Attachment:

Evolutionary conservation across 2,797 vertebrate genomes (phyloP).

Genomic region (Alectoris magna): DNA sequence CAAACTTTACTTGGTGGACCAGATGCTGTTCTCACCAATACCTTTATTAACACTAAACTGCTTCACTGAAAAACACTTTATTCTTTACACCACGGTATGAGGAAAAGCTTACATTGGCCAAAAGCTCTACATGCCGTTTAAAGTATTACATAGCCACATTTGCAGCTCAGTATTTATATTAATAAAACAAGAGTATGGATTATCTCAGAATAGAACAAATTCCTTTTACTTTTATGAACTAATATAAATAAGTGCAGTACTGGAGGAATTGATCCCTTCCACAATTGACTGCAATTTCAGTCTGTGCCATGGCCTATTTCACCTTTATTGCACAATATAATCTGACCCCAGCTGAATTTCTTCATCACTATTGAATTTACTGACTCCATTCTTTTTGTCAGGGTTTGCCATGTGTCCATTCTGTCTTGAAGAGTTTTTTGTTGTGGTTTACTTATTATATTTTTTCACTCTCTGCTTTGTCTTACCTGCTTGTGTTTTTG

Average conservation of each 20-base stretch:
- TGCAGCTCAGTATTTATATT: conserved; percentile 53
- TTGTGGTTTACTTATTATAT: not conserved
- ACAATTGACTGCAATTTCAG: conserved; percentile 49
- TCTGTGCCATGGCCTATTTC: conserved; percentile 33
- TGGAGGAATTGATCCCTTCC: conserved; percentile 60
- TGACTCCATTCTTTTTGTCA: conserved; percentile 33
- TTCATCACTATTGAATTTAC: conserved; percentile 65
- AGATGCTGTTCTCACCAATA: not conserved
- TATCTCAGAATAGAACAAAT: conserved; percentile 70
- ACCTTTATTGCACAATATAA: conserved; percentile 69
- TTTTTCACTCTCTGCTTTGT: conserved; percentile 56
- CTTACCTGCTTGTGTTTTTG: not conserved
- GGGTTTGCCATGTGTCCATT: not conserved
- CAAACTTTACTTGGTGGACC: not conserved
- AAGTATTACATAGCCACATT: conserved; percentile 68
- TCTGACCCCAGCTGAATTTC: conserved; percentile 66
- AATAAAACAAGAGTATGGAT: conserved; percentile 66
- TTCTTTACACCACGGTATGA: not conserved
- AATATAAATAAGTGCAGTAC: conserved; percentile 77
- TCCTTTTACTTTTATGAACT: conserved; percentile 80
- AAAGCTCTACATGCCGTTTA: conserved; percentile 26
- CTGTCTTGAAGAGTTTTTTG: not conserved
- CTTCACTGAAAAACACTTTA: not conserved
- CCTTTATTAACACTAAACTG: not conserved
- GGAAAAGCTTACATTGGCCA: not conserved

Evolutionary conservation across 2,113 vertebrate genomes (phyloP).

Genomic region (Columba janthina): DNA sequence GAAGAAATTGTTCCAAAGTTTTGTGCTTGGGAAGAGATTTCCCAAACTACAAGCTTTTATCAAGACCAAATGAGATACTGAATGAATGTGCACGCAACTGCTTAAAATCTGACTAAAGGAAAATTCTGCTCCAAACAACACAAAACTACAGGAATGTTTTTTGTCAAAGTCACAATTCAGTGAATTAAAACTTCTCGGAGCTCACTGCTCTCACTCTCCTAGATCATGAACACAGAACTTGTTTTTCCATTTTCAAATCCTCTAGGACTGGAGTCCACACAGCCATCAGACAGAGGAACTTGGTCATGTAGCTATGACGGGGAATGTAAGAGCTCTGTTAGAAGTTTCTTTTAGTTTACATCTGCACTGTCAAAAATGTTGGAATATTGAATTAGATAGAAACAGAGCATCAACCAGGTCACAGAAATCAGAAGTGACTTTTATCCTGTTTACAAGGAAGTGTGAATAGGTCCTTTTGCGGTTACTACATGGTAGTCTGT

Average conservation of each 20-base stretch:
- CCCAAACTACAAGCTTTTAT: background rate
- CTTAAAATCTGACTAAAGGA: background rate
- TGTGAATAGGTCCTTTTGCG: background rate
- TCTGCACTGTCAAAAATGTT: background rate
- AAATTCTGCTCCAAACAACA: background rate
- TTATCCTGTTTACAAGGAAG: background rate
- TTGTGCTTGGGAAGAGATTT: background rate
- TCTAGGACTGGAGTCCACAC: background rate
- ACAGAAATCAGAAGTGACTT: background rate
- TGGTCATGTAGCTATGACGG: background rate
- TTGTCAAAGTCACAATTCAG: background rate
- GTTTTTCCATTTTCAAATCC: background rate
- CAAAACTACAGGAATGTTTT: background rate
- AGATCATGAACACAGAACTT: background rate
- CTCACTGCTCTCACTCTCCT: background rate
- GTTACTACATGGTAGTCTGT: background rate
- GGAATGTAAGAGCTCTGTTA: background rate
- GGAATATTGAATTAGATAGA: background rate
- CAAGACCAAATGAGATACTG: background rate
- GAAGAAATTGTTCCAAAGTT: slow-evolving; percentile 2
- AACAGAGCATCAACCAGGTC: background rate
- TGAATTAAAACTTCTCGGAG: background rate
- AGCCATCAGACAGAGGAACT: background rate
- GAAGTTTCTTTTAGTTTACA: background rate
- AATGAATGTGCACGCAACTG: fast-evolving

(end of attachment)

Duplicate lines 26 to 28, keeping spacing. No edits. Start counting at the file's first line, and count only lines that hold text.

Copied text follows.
- CTTCACTGAAAAACACTTTA: not conserved
- CCTTTATTAACACTAAACTG: not conserved
- GGAAAAGCTTACATTGGCCA: not conserved